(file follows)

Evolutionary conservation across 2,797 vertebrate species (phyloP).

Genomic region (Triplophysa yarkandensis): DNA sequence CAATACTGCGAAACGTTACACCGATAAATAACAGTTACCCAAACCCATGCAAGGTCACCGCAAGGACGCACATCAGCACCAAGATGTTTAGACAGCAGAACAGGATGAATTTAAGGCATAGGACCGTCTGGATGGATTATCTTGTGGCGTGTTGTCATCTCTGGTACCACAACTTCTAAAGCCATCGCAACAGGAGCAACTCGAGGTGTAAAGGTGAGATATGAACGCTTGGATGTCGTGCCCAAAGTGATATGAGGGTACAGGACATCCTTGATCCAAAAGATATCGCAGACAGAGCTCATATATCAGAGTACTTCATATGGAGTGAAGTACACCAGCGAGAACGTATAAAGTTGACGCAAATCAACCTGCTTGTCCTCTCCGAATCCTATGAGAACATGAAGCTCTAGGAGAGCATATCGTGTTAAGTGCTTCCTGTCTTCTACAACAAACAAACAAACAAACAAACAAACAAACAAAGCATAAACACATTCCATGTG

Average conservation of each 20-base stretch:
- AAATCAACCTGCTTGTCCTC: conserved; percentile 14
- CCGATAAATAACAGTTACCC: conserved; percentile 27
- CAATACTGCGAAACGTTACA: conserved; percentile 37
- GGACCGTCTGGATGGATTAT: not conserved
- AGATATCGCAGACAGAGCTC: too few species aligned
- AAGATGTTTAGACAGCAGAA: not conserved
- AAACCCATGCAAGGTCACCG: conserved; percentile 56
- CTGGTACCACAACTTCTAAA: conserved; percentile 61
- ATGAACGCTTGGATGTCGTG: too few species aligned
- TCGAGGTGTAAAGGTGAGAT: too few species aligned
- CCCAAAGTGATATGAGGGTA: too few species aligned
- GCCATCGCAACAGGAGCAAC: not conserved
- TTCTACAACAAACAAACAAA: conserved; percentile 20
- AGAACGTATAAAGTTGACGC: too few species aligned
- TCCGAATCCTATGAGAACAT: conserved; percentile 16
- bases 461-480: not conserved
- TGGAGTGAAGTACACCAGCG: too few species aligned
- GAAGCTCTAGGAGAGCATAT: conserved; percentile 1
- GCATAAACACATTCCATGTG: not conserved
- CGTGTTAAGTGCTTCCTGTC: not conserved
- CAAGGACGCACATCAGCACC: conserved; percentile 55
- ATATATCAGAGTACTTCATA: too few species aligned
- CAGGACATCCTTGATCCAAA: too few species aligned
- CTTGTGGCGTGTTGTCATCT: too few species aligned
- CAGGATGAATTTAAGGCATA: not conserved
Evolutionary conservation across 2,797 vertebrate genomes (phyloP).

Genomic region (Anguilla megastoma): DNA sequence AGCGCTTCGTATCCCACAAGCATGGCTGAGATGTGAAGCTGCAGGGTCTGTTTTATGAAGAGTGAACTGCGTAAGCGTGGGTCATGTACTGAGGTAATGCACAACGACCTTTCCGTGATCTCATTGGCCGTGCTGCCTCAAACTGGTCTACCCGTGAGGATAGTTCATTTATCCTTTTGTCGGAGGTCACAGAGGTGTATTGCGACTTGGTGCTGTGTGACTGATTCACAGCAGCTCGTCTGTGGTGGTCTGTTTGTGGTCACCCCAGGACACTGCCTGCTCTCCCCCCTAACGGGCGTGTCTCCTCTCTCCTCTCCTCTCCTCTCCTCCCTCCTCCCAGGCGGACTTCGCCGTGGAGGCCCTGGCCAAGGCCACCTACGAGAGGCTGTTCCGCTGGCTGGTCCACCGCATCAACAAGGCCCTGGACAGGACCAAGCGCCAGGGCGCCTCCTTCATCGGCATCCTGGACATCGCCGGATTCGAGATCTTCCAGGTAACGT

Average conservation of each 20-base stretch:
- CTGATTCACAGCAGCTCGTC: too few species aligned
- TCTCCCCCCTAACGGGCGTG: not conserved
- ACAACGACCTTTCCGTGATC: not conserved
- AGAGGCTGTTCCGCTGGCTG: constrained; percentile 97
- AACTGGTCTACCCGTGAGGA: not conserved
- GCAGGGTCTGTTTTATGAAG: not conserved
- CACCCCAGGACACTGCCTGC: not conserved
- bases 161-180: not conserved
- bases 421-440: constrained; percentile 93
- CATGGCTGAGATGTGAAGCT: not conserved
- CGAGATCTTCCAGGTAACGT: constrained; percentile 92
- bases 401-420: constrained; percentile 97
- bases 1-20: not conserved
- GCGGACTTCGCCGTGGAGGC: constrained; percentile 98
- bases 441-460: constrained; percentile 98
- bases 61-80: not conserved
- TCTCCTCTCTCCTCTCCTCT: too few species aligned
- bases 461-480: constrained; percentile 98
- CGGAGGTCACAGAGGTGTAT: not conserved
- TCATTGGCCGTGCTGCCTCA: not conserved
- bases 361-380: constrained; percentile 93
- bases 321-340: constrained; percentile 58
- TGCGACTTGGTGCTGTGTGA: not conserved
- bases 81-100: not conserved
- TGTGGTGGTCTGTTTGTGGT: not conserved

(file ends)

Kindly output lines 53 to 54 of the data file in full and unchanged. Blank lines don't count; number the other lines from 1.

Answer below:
- bases 321-340: constrained; percentile 58
- TGCGACTTGGTGCTGTGTGA: not conserved